While everyone is obsessed with the financial crisis in Europe, and occasionally China, the real story is in America. The global market may seem to be on thin ice, but the U.S. recovery is on a solid footing.
I argued vehemently early in 2009 to anyone who would listen (and some did), that even though the U.S. stock market might have been on thin ice, the water was so shallow (valuations and sentiment so negative) that the risk of falling through was far from life-threatening. If anything, it made sense then to buy in and wait for a rally. And rally it did – faster than justified due to the frenzy to get into precious metals, energy and resource stocks.
I wrote the following about a year later:
Quote: “For those with the nerve to venture out, things went well until April of this year – optimism and rising valuations had made the water much deeper, and the risk of falling through had grown as too many folks had all of a sudden ventured out on the ice at the same time. My blog at that time (i.e. April 2011) warned about a mini-bubble ….Today (writing on August 23rd), the water under the ice is once again quite shallow in my opinion.”
Despite the volatility since August, especially in September, the U.S. Stock Market has rewarded those (see graph of index since August) who bravely ventured ‘onto the ice’ once again. What’s different today? Based on the data we’ve seen concerning the North American economy, the ice isn’t nearly as thin…and in fact it has hardened considerably and getting stronger.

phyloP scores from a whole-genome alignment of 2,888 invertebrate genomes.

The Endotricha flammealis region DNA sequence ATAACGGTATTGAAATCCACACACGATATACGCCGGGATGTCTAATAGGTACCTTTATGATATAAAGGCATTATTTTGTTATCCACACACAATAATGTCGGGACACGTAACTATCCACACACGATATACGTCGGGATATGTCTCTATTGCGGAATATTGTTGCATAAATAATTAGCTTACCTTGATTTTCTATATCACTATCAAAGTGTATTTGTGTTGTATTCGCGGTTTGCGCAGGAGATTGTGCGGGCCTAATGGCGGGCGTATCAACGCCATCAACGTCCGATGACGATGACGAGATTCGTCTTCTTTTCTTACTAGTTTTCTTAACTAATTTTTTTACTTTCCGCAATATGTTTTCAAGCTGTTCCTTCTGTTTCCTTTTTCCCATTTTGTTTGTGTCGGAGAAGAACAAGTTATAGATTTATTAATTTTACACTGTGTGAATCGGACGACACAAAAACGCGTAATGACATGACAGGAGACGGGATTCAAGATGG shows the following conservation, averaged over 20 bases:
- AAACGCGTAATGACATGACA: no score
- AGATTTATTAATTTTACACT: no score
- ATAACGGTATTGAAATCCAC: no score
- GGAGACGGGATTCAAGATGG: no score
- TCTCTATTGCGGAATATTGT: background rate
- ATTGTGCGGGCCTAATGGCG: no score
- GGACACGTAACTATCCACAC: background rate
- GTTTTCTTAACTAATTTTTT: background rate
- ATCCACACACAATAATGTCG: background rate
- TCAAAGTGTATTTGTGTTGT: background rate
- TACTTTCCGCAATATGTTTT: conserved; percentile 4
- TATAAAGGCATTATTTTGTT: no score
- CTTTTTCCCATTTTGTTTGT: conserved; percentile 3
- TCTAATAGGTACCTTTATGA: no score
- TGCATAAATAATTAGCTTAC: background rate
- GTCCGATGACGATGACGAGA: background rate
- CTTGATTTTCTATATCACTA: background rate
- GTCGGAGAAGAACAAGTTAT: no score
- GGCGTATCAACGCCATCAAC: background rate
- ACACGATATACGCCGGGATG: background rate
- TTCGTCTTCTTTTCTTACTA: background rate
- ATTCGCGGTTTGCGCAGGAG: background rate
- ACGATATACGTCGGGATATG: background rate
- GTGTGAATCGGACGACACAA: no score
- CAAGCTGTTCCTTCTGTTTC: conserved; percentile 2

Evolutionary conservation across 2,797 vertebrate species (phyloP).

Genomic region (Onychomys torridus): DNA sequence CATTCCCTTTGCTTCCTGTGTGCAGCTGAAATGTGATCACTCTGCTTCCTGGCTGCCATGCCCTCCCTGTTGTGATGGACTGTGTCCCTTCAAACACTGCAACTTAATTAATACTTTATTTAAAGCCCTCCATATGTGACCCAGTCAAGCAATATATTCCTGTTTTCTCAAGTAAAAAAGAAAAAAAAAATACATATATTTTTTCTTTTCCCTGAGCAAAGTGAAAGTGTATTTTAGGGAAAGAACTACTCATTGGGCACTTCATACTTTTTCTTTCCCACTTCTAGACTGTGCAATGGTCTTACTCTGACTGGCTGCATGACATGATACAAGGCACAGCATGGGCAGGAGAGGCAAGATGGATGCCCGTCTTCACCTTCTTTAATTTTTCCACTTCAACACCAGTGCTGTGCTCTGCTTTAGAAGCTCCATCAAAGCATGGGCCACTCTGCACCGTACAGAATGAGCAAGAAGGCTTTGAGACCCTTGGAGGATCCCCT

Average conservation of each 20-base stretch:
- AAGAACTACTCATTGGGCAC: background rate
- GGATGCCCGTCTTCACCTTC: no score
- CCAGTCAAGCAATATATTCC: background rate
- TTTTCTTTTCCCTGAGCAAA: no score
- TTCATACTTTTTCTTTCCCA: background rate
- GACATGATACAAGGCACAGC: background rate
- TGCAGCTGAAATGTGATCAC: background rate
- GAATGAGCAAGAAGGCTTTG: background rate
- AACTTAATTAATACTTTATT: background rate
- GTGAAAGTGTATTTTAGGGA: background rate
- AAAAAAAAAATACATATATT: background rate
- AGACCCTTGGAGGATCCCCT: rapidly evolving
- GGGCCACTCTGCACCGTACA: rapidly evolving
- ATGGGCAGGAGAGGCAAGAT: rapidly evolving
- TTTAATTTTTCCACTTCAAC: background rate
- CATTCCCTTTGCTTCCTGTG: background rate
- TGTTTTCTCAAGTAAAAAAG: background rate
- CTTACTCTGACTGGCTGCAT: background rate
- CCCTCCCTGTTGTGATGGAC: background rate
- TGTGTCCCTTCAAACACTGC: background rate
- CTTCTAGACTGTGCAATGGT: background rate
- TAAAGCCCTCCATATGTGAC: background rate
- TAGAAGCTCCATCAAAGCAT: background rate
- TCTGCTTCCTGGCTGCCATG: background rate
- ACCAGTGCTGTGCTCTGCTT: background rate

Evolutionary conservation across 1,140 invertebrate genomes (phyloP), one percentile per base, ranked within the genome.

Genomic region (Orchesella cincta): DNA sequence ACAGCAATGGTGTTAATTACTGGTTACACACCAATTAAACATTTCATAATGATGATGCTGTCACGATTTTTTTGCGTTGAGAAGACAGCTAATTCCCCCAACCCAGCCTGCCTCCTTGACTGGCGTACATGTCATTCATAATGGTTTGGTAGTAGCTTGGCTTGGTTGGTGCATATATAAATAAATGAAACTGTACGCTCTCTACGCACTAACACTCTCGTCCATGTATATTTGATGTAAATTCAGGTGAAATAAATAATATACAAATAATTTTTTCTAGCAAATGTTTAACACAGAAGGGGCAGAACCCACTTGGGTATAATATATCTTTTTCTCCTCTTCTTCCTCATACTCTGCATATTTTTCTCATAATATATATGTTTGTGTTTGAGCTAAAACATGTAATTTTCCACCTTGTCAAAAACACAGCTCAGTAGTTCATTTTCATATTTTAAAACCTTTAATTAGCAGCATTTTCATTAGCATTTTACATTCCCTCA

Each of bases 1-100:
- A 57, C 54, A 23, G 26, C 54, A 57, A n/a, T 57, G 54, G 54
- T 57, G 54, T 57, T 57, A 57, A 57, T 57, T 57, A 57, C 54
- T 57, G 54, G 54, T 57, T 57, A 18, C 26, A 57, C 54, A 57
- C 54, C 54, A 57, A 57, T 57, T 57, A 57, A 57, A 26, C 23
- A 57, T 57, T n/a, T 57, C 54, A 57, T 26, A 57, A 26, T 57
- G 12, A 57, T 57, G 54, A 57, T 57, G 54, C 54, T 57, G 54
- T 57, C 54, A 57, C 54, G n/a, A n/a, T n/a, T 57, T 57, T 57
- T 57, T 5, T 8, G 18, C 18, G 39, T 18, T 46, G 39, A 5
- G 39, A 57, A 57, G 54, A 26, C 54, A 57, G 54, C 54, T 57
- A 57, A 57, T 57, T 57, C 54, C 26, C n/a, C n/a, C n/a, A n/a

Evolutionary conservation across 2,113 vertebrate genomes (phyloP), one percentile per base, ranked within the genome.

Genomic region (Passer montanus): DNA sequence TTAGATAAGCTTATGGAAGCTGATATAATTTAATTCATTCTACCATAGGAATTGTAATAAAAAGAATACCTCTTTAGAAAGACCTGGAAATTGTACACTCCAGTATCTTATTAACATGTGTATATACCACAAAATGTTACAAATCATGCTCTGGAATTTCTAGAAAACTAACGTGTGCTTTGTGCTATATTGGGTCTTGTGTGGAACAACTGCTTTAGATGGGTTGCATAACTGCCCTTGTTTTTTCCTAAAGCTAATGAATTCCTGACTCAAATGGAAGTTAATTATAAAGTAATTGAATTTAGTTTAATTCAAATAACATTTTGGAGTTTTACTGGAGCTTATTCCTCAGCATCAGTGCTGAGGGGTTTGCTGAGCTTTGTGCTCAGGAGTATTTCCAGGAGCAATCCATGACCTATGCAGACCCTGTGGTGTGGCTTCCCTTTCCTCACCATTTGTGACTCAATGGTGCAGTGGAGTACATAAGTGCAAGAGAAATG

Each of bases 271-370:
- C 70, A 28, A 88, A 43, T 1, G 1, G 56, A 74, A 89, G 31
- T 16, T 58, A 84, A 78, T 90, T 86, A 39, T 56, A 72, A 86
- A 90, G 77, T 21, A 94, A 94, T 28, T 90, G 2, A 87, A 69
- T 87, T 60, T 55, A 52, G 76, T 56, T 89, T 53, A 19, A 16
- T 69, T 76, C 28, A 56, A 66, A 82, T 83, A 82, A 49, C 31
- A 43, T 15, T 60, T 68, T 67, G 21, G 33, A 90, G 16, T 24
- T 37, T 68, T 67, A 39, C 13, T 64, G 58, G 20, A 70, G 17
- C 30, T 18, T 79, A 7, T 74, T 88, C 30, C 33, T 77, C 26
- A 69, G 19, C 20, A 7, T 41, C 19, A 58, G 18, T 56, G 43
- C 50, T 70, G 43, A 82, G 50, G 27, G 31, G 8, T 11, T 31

- The Bottom Line, Up Top: Good economic news coming out of the U.S. and Canada…..jobless claims improved, trade gaps narrowed or, in Canada’s case, narrowed a lot to become a surplus. All supporting the view that growth continued, but there are still those frigid winds blowing from across the Atlantic.
- U.S. retail sales jumped 0.5% in October (or 7.3% y/y), which nearly doubled expectations of a 0.3% climb and the fifth consecutive gain.
- U.S. consumer prices unexpectedly slipped 0.1% in October, the first drop since June. A 2% decline in energy prices was the biggest drag on the index, but it was not the only one. Car prices, airline fares and recreation costs also decreased last month. Food prices continued to climb but the pace was very modest at +0.1%, the smallest increase in one year. Excluding food & energy, prices were also extremely tame, rising 0.1%, the second smallest gain since March.
- Building permits, which are a good leading indicator for housing starts (one needs a permit before the bulldozer can break ground), surged a more-than-expected 10.9%, the largest monthly gain since December 2010 (which is when permits were quickly made before changes to a few state building codes took effect). Granted, most of the permits were the multi-family variety but singles also rose 5.1%, erasing the prior month’s decline.
Source: Jennifer Lee Senior Economist, Vice President BMO Capital Markets